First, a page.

Silicon Valley has promised us that, someday, little nanobots will act like tiny microprocessors in our brains, helping to make us smarter. I say, Why wait? We already have a teensy food that does that. It’s the lentil, the vegetable kingdom’s version of a Lilliputian flying saucer. Lentils, ounce for ounce, pack an amazing amount of brain boosters, such as iron (essential to the function of myelin, which is involved in quick information gathering). From a culinary viewpoint, it’s a myth that you have to soak lentils overnight; just a quick rinse will do. With a host of spices, cubed delicata squash, and thinly sliced kale, this is my go-to soup when I’m working hard and need to process a lot of information.
My dad, Jay, had this delightful habit; whenever you told him something that struck his fancy, he’d roar, “That’s FANTASTIC!” and gleefully clap his hands for emphasis. This was doubly true if you told him he was getting chocolate for dessert. Jay never met a piece of chocolate he didn’t like, and I have a feeling that just hearing what’s in these truffles—dates, cherries, and walnuts, smothered in chocolate, rolled in coconut and curry—would’ve given him cause to offer up a standing ovation. Studies suggest walnuts may boost memory, while chocolate, as we all know, is the ultimate moodboosting agent. One bite of this dessert and you’d be hard-pressed to feel any stress.
There’s fat, good fat, and great fat. Avocados fall into the last category—full of brain-boosting vitamin E and a monounsaturated fat that helps lower blood pressure, which can help lower the risk of cognitive impairment. The same fat also serves to signal the gut and brain that satiation is taking place, which keeps us from overeating. In this delicate salad, the avocado acts as a creamy bass note for the tart pop of the grapefruit and the perky citrus-ginger vinaigrette.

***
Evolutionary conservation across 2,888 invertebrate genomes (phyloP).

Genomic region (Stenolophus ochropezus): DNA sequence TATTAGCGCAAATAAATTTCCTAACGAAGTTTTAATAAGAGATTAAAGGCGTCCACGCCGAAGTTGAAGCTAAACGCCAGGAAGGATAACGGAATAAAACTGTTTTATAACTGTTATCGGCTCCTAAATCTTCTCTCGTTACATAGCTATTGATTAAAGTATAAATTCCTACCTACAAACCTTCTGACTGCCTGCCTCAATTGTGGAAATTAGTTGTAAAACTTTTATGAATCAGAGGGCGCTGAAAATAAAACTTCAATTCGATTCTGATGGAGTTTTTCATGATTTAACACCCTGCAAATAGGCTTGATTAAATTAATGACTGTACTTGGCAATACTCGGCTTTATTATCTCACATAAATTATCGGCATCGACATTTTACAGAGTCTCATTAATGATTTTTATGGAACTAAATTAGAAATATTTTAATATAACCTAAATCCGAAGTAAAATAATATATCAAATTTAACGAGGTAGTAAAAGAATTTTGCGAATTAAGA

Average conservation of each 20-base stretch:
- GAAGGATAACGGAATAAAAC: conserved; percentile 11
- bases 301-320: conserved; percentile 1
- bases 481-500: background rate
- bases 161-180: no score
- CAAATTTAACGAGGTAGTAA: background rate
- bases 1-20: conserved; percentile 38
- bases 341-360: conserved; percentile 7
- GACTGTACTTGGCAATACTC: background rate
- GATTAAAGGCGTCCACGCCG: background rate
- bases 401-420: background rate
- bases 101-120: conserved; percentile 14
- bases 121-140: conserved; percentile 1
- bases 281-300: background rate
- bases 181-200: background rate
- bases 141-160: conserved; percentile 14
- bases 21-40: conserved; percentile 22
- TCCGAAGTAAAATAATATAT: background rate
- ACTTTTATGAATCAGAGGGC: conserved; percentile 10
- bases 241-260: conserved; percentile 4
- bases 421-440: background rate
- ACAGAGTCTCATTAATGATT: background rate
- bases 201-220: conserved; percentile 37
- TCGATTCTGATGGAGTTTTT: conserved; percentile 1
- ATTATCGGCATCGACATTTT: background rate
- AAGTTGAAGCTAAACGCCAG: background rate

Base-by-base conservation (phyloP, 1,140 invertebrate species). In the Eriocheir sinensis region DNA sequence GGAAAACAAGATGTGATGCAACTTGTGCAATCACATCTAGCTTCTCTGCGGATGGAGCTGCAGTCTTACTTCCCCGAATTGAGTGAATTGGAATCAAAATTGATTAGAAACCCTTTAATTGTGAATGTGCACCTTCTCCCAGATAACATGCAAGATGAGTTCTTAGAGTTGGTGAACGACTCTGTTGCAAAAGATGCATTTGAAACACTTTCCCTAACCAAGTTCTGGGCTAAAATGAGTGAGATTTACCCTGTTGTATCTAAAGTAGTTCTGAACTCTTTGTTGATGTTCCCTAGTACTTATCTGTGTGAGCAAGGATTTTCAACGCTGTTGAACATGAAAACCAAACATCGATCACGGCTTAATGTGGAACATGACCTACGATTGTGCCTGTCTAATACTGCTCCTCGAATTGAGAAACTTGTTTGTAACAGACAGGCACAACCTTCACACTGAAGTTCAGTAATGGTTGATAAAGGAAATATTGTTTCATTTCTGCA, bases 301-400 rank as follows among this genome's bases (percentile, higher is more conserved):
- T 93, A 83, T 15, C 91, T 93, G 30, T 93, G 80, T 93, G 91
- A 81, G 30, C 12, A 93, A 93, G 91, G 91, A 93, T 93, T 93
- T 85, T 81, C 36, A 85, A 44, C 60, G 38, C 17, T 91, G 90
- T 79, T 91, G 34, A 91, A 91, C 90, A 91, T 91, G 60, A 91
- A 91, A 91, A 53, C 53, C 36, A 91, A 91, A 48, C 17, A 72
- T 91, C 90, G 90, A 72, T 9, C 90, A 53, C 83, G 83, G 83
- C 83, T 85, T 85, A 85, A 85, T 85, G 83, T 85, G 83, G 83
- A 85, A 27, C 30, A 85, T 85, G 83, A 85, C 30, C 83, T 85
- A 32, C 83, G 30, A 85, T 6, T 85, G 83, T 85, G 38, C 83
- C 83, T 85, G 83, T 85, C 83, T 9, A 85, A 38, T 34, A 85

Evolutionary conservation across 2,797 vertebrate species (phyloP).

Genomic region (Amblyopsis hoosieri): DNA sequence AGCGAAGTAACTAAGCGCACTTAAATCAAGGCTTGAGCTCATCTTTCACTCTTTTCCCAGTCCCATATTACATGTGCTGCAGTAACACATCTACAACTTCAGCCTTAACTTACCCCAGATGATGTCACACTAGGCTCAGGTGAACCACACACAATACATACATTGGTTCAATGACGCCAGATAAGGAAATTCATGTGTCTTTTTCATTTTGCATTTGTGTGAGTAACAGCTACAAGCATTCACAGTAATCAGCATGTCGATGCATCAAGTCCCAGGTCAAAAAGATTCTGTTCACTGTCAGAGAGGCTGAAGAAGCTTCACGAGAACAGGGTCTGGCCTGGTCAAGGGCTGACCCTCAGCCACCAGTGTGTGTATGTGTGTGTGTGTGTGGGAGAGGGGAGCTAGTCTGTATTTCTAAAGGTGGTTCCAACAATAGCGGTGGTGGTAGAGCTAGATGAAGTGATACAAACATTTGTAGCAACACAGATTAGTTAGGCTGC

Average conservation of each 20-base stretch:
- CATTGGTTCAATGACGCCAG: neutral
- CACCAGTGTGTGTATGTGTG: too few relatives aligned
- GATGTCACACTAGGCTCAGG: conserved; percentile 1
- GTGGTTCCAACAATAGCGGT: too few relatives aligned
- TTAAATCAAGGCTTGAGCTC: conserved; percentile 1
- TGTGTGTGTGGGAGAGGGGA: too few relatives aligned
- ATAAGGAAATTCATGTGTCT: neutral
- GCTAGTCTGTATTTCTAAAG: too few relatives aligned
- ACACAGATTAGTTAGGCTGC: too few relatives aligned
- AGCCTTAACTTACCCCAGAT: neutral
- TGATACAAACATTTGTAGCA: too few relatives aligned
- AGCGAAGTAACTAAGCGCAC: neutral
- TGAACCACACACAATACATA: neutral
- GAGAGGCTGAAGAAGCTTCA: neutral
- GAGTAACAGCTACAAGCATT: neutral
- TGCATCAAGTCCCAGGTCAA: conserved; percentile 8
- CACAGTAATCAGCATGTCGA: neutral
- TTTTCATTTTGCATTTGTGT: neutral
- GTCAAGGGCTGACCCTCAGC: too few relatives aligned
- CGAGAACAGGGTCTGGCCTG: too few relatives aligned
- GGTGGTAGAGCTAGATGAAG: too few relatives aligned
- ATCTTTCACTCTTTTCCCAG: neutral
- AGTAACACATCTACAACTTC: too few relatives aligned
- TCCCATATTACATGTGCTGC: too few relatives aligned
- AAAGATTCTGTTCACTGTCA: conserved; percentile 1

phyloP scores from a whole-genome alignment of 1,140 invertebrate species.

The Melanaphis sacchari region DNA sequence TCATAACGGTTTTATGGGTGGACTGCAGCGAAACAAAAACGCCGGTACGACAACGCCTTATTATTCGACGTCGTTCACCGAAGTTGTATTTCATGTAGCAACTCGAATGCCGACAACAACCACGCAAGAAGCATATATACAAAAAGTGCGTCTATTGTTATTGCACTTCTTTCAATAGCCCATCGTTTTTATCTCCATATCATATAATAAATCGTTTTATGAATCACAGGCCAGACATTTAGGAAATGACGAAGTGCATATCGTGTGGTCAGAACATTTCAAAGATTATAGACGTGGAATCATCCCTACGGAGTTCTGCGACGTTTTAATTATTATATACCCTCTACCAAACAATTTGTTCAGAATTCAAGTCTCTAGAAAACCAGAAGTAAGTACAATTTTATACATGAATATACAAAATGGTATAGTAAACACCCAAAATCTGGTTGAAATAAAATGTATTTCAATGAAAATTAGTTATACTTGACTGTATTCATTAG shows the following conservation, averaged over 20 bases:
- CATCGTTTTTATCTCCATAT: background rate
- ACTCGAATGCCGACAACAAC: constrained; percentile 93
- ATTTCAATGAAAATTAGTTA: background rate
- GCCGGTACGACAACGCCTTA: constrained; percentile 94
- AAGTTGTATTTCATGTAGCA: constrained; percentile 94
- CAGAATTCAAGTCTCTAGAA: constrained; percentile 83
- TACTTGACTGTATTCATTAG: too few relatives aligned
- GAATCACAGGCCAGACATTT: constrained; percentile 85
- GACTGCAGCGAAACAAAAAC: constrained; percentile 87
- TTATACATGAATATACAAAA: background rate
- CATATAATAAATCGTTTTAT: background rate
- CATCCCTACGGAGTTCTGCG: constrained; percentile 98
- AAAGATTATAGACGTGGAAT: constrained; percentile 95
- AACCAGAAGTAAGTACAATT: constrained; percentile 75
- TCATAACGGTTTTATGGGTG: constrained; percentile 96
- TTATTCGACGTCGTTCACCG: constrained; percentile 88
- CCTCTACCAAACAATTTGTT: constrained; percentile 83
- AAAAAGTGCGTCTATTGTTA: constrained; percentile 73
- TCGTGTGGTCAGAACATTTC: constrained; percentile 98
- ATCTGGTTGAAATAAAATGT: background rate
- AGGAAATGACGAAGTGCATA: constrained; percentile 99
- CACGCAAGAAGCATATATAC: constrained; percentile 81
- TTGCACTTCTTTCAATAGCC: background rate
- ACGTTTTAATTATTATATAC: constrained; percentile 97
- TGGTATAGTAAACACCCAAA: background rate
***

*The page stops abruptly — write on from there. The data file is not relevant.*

If you’ve ever had a Pimm’s cocktail (or Pimm’s Cup as it’s known among the British faithful), you know it often contains a variety of herbs and sliced fruits. I was watching a friend make his version of a Pimm’s cocktail with orange, lemon, cucumber peel, and a secret herb blend when I thought, “Wow, that looks so refreshing; it’s like going to a spa!” Of course the 50 proof Pimm’s had to go (sorry, folks), but I could work around that. What I wanted to create was something that would inspire people to drink, because hydration is so vital to maintaining the body’s equilibrium, especially in hot weather. This tonic is like art floating in a chilled pitcher, with thin rounds of orange, lemon, and cucumber interspersed with sprigs of thyme and mint.
You may think that making crème brûlée requires blowtorches, welder’s glasses, and asbestos gloves. But I’ve come up with an alternative method that doesn’t involve having to whip out the torch. Instead, a sweet, crunchy brittle is made in the oven, with only one requirement: keeping a very close eye on it as it cooks. The brittle is perched atop a delectable bowl of berry-studded sweetened Greek yogurt, which is just as creamy as the egg-, dairy-, and sugar-laden custard typical in crème brûlée, and it also brings a host of health benefits to the table.